The Jimi Project
What set James Marshall Hendrix apart was his approach just as much as his technique. And having seen Jimi perform, I am as sure as I can be that he would dig what Phil Brown and colleagues achieve on this album. For what Jimi visited upon the folksy Dylan tune ‘All Along The Watchtower’ is evoked by these readings of Hendrix songs.
Phil Brown is a phenomenally talented and original guitarist, not at all rated as highly as he should be – and recordings like this can only help turn music fans onto his exciting but deeply personal style.
It helps on this set to have the subliminal and subtle yet strong basslines of Jimmy Haslip, of Yellowjackets fame and the drum skills of Gary Novak, a most musical and ego-free drummer on the evidence of what we hear on this record and in his history. Essentially though, to understand Phil Brown’s guitar dynamic the listener has to appreciate what he chooses not to play. If you’ve heard any of the Hendrix ‘tribute’ albums put together by other musicians you will have heard the guitarists overdoing it, in spades. As if Jimi was about volume and speed ..and he wasn’t. I know, I saw the Experience play live.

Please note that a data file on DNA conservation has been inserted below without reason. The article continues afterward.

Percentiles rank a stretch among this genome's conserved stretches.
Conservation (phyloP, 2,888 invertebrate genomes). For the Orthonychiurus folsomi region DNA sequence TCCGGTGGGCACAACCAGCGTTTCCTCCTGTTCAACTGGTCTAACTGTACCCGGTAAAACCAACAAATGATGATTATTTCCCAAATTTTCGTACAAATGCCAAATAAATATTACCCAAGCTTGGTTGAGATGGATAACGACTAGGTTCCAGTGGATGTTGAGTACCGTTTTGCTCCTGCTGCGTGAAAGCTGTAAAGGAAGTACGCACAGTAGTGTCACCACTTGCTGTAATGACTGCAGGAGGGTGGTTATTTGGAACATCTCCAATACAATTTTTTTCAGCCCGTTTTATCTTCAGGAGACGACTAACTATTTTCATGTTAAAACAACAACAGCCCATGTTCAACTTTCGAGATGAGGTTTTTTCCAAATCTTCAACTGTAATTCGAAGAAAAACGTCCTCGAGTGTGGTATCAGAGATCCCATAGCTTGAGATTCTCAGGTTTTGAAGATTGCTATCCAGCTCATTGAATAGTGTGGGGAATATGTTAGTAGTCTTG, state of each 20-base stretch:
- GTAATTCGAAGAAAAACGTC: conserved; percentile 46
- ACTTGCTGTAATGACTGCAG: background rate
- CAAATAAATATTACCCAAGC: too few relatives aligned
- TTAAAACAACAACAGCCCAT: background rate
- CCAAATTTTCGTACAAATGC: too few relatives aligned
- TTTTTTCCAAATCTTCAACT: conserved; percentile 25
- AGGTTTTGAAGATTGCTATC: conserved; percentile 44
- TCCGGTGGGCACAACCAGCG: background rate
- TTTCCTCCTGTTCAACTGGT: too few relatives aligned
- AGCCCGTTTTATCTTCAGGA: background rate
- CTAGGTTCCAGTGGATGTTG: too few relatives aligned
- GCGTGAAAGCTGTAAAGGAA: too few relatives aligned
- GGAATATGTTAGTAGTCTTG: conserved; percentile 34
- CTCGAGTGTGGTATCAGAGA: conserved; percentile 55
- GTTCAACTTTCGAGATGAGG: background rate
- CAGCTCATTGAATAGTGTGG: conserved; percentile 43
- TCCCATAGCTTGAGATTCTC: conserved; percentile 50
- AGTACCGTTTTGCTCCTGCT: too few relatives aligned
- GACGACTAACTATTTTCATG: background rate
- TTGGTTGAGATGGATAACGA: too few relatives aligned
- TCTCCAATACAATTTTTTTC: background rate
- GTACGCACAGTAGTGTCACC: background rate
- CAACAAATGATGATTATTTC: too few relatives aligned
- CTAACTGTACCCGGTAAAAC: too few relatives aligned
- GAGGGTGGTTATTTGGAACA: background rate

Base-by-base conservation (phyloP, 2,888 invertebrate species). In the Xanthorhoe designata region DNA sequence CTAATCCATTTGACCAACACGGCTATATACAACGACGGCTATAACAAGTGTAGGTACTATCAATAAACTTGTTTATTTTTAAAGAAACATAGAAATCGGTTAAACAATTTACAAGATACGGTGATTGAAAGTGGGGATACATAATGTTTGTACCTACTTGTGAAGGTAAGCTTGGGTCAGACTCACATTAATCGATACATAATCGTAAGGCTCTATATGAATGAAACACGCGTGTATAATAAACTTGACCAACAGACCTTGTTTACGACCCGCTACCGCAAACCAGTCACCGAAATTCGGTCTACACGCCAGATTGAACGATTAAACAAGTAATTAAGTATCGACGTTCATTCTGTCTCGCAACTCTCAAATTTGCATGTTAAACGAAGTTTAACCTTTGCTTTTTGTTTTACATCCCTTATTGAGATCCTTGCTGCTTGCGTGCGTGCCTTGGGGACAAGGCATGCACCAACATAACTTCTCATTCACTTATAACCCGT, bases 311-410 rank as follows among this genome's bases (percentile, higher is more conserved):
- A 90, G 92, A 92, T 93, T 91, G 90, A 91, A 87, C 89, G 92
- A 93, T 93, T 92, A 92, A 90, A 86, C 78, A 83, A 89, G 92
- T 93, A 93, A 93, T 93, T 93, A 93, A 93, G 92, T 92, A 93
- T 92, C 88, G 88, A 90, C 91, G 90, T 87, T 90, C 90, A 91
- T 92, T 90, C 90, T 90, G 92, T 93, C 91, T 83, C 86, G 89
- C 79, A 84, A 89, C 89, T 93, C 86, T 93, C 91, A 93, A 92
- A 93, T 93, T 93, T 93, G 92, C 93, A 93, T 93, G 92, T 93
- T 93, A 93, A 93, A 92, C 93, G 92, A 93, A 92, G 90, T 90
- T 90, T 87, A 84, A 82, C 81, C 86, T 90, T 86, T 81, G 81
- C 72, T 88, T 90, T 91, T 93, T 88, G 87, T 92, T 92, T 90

On the original ‘Purple Haze’ the Experience stabbed out a glorious stomp of Octavia’d mayhem – but on Brown’s take, he sounds as though he’s woken from an interstellar dream. The voice growls, the rhythm has a stealthy tread. Likewise, ‘Manic Depression’ has a loping electric spaciness with stunning well-spaced axe runs ; Brown’s ‘Voodoo Chile’ floats on an amphetamined dirty chord cloud and that riff is nowhere to be heard.
Best of all, ‘If 6 Were 9’ is a trip and a half, harmonics ping and float off against cymbal splashes and the bass grunts like a sleeping creature. Trademark volume knob twiddles pepper the version..hypnotic. And check ‘You’ve Got me Floating’ for drive and spirit.
If you’re satisfied with re-treads there are lots of players out there doing just that – but if you want imagination, style and fireworks THIS is where you’ll find it